As a former rather than incumbent editor of the Sun, Kelvin MacKenzie obviously felt he could afford to take quite a cavalier approach to his Leveson evidence (perhaps playing to what he said is his “punchy”, “sort of anti-establishment” character).
His written evidence [PDF] contained 17 exclamation marks at one point; and declared that he “didn’t take into account public interest (whatever that is)”. In his oral evidence on Monday morning [PDF], he called the former chair of the Press Complaints Commission, “Baroness somebody-or-other”.
There were many questionable statements made and among them, the claim that editors aren’t thinking about selling newspapers…
Lord Justice Leveson asked him “...if you had a photograph which you felt extremely strongly would sell newspapers, that you would publish it?”
MacKenzie replied: … “you don’t think like that when you’re an editor. You don’t say ‘would sell newspapers’. What you think is it would improve your newspaper, yes, or that the readers might like it, yes, but the selling — the idea of the day-to-day thought process of selling more newspapers does not happen in that manner.”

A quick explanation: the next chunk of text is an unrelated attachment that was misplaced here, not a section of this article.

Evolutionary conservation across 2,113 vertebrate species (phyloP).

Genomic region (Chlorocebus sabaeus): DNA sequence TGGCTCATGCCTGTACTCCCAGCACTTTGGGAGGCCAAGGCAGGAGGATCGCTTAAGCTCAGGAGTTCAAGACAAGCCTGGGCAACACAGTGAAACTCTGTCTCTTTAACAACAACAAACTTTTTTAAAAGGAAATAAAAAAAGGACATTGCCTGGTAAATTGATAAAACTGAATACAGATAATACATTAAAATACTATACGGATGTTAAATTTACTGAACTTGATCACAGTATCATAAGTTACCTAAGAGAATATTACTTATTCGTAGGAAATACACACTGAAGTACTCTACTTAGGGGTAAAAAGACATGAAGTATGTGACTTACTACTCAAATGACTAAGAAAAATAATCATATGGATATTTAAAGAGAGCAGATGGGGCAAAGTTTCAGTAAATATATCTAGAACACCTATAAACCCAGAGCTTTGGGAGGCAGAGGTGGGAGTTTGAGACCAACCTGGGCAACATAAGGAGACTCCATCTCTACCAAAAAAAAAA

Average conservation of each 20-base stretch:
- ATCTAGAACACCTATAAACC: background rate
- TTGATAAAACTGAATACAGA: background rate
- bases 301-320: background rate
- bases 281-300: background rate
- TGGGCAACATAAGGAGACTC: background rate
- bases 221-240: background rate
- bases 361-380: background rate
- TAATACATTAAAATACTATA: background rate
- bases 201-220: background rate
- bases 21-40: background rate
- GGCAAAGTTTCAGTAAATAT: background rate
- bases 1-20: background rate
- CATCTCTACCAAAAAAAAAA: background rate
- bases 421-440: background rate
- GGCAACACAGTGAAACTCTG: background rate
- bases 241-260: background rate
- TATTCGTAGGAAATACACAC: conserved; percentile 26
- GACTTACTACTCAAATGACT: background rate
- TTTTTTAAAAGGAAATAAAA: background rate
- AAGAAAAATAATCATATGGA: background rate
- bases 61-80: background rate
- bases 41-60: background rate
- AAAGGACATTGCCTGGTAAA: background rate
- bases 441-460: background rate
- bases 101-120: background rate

[Murdoch]: “Look, it’s not my job to edit the papers, Piers, but one thing I can tell you is that stiffs don’t sell papers. They sell American magazines. The National Enquirer sold out twice with Elvis’s corpse, but not papers. Ring your mate Kelvin and ask him about Grace Kelly then call me back.”
I rang Kelvin MacKenzie and he chuckled. “Bloody Grace Kelly. Ha! Trouble is, he was right. I thought the photos of her lying in state would sell buckets of papers but the bloody sale fell off a cliff. And he’d warned me not to do it, so when he saw the figures he went mad. I’d ring him back and say you’ve had a rather dramatic rethink and decided not to splash on Ronnie Kray’s rotting body if I were you.”